Minnesota’s School Counselor Crisis: We Can Do Better
The school counselors at Coon Rapids High School have had a rough year. They have had one student crisis after another, without adequate time to simply advise, listen and help prepare all students for a successful future. These school counselors shared their stories with me recently to help illustrate a long-standing and embarrassing statistic: Minnesota’s school counselor ratio sits at 748 students to every one counselor. Little wonder then, why most students never get the opportunity to sit down with them and discuss their future.
Our student-to-counselor ratio makes us the second worst state in the nation. The average ratio in the United States is 450-to-1; but the American School Counselor Association recommends an even lower ratio: just 250-to-1. Changing the status quo has been an uphill battle in Minnesota. Legislators have carried bills to increase funding for school counselors for years. Last year we finally saw a small victory with the investment of $12 million in one-time funding in the form of matching grants to schools who hired additional support staff. This is still inadequate to meet the needs of all students.
But to seriously address the ratio of students-to-counselors some states have passed legislation mandating a ratio, and I’d like to add Minnesota to that category. Too many people still view counselors as a luxury, when that reality is simply inaccurate. That’s why I am the proud chief author of Senate File 862 to set Minnesota’s maximum school counselor to student ratio at 400-to-1. This will bring more counselors into each school district, allowing more students to meet with them to discuss a wide variety of issues; issues that right now are frequently going un-addressed.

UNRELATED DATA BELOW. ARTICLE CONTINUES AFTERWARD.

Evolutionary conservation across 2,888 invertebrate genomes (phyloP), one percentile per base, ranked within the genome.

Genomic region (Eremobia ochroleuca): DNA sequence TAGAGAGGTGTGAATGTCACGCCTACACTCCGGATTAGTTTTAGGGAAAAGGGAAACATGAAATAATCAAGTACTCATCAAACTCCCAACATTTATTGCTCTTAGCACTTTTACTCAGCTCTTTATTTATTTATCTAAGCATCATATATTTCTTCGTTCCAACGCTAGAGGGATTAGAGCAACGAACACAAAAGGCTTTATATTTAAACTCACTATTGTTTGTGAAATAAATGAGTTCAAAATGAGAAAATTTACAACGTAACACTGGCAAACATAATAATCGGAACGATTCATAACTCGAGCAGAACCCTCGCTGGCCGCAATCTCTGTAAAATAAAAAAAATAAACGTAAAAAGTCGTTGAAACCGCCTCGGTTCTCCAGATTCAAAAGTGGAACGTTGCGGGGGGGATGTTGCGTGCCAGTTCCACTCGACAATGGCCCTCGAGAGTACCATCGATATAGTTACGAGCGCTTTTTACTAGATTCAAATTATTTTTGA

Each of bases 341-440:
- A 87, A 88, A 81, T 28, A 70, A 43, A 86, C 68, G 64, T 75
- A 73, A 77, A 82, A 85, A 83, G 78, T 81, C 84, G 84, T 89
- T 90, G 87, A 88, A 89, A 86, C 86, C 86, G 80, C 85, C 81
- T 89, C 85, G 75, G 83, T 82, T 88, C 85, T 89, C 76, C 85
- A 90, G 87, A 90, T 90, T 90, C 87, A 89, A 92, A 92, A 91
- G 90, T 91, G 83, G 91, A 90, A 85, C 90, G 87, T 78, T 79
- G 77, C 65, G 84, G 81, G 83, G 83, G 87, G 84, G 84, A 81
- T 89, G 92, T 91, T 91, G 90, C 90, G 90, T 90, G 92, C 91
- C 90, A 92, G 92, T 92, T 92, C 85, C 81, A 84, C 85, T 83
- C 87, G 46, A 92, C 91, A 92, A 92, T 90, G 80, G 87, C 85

According to the Centers for Disease Control and Prevention, one in five children in the U.S. shows signs or symptoms of a mental health disorder. That means that in a class of 25, five of them could be struggling with some very grown-up issues – anxiety, depression or even substance abuse. Our kids are in crisis, and our schools simply aren’t equipped to handle all of their problems adequately. School Counselors can help identify those students and direct them and their families to the help they need.
Our world is a busy place, and all Minnesota children deserve the chance to talk with a school counselor about whatever issue is bothering them. From picking out next semester’s courses, to discussing college options, to dealing with depression – our students need assistance in school beyond the classroom. As legislators, we need to address this issue with more voracity than in past years. I am committed to doing right by Minnesota’s future leaders, and I am hopeful my colleagues on both sides of the aisle will join me.
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